Only a mere two kilometres north of Meadowvale, in Brampton, is another “lost” village, Churchville. Both communities share a lot in common: both were established as mill towns on the Credit River, both were served by the Credit Valley Railway when it arrived in the 1870s and the Toronto Suburban Railway, which ran from 1917 to 1931. Both are removed from major roadways, perhaps helping their survival.
In “Toronto’s Lost Villages” by Ron Brown, published in 1997 and one of the inspirations for this series, the author lamented that Churchville was about to be inundated by suburban development. Luckily, because of strengthened historical interest, and the proximity of floodplains that restrict new development, it remains relatively intact and somewhat interesting.
Churchville was the most northerly settlement in Toronto Township (which in 1968 became the Town of Mississauga) and is somewhat older than Meadowvale, established in 1815. At its peak, Churchville had several stores, a church, a hotel, mills and other local services. An ambitious network of streets was laid out, some of which do not exist today, but still appear on some maps (such as the Google Map linked above). After a a period of growth, the population level stagnated after nearby Brampton grew larger with the 1856 arrival of the Grand Trunk Railway and designated as the county seat. Many of the stores left, the mill was lost to time, and fire destroyed at least one of the churches.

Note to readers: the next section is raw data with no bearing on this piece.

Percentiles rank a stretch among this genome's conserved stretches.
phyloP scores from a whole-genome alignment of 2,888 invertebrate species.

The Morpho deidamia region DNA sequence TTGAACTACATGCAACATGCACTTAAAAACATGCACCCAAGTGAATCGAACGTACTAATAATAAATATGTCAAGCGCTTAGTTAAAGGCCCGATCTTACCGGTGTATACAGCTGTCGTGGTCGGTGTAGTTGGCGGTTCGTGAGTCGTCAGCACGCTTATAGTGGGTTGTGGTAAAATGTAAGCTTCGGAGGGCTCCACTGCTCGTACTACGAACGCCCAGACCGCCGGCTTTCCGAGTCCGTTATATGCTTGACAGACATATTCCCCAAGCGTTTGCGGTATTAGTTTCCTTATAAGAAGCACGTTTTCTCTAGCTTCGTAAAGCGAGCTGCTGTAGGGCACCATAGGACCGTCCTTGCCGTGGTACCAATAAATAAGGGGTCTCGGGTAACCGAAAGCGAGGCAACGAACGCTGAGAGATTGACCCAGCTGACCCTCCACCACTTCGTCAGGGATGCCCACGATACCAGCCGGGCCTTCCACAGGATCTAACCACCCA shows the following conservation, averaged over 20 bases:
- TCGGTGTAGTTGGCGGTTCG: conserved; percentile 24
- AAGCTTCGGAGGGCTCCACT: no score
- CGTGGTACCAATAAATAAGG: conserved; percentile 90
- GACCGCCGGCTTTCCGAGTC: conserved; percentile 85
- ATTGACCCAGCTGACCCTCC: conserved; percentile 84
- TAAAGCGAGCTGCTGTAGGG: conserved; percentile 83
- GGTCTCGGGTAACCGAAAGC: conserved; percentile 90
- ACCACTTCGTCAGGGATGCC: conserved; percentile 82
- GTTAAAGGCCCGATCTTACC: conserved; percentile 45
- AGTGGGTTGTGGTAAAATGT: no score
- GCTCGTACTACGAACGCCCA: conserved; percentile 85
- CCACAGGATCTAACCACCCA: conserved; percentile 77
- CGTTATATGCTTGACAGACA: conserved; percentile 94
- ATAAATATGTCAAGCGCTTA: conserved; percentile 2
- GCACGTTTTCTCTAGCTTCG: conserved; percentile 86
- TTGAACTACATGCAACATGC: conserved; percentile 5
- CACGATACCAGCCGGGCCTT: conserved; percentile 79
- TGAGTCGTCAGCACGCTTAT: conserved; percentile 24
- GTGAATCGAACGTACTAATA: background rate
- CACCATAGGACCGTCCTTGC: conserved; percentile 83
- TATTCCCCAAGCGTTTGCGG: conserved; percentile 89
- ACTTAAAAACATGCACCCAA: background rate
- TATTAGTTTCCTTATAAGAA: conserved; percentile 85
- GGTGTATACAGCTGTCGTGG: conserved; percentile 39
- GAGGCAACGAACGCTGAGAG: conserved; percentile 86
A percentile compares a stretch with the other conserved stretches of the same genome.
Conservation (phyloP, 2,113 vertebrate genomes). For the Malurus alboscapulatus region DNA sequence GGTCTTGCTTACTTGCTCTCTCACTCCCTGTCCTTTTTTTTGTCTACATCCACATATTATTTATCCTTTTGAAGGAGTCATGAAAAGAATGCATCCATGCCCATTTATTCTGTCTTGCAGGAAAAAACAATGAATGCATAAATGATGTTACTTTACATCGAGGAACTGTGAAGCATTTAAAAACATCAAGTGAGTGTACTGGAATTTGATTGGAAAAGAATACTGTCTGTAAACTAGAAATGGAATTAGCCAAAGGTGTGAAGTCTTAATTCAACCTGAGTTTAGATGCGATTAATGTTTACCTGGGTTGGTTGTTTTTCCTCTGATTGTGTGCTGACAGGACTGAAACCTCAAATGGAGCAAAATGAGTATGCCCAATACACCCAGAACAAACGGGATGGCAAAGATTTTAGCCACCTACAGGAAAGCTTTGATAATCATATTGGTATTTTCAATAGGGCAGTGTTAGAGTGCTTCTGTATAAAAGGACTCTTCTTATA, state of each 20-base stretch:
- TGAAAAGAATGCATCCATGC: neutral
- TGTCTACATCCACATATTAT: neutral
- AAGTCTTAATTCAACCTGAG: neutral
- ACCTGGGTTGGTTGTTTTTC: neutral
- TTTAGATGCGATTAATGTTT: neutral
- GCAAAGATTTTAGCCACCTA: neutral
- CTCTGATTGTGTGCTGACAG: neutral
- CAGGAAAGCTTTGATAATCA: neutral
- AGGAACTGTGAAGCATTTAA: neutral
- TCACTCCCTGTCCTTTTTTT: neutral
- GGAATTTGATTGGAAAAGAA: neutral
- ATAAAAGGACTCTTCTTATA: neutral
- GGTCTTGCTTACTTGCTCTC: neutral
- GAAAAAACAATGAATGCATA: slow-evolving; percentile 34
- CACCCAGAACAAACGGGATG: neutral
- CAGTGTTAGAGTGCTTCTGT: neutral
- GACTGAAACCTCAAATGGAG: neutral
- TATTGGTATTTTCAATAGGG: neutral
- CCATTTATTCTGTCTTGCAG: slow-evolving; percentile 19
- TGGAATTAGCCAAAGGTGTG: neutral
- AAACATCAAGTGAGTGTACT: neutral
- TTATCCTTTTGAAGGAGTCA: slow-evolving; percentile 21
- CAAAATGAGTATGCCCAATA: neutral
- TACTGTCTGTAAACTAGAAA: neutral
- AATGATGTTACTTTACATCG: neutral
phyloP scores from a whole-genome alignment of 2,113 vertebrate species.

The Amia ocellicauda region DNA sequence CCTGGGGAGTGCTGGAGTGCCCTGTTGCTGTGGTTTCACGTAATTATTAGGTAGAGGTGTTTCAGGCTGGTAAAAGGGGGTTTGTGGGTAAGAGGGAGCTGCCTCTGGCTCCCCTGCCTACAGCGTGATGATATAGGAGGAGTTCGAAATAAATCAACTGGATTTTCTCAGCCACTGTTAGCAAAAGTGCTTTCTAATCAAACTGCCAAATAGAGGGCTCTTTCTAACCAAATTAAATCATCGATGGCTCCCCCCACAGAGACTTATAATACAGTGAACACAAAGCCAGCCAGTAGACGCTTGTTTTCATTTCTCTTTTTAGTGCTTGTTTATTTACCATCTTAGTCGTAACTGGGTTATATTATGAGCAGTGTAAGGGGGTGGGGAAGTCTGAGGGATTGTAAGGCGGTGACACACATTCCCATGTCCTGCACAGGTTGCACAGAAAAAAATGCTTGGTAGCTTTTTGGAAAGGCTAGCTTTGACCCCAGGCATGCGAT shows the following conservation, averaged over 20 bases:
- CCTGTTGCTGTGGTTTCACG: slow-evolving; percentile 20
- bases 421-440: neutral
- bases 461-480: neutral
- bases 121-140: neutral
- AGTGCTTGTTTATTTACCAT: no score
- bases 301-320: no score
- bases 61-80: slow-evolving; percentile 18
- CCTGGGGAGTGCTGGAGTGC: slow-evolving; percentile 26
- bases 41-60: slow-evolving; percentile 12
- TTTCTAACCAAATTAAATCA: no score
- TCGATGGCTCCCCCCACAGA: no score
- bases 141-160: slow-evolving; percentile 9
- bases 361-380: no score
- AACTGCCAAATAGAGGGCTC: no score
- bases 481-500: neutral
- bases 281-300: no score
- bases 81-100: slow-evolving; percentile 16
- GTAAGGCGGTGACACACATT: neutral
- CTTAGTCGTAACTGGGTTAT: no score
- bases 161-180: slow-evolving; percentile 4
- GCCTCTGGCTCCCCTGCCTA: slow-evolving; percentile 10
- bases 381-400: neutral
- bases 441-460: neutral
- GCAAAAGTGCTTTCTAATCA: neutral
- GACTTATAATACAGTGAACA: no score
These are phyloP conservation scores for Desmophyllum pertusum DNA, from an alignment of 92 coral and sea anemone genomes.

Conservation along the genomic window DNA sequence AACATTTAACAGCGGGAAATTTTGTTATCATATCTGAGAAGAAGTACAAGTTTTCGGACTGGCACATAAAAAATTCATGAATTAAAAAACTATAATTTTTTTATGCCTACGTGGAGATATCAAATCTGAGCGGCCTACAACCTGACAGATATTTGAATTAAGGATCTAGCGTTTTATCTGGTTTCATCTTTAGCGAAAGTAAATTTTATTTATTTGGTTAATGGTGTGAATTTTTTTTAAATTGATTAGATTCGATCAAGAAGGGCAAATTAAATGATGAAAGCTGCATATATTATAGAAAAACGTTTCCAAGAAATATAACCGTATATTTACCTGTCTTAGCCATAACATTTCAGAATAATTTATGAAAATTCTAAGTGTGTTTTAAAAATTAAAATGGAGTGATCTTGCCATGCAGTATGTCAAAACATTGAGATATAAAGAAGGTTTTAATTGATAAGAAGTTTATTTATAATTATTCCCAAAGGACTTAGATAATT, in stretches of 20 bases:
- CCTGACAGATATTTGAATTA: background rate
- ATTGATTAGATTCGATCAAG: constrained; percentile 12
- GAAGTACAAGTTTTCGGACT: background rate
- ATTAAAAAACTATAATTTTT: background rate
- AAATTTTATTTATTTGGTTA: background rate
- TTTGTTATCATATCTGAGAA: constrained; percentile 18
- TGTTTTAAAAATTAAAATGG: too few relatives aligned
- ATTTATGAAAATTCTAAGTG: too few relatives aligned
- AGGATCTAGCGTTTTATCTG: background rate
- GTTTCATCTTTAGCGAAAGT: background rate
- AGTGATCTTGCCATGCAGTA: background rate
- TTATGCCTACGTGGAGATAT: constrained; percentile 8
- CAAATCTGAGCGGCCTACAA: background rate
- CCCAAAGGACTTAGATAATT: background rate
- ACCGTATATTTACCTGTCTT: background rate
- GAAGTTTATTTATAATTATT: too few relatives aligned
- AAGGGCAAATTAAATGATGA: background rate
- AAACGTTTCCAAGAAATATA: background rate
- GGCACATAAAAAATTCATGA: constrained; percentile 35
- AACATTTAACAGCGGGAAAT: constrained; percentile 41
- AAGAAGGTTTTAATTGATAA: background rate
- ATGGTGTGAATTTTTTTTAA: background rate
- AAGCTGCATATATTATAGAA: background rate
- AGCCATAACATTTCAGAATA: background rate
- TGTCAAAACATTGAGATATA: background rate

Wesleyan Methodist Chapel, built 1856, the last surviving religious structure.
It wasn’t until the 1960s, when some exurban development grew around the fringes of the villages, that the population expanded again. In 1974, Churchville became part of the City of Brampton, and separated from Meadowvale from a new “Greenbelt” (which eventually became little more than a utility and highway corridor). But Brampton’s sprawl did not reach Churchville, deep in the Credit Valley, until the last decade. Happily, though, as with Meadowvale, residential development now completely surrounds the historic core, yet it is set back enough as to now fully overwhelm it.
Amongst the only remaining services left are a small Wesleyan chapel, a large, well-maintained cemetery, and one of two remaining volunteer fire stations in Brampton. A new large station on Mississauga Road is scheduled to open late this year, staffed by a professional crew, which will replace this station, and the one in nearby Huttonville.
Interestingly, Brampton has chosen to preserve two local one-lane bridges. A steel truss in the centre of Churchville is in excellent condition, and is unlikely to be replaced as traffic levels remain low. North of Steeles, towards Eldorado Park (an early electric park run by the Toronto Suburban) an elegant concrete arch bridge was recently restored.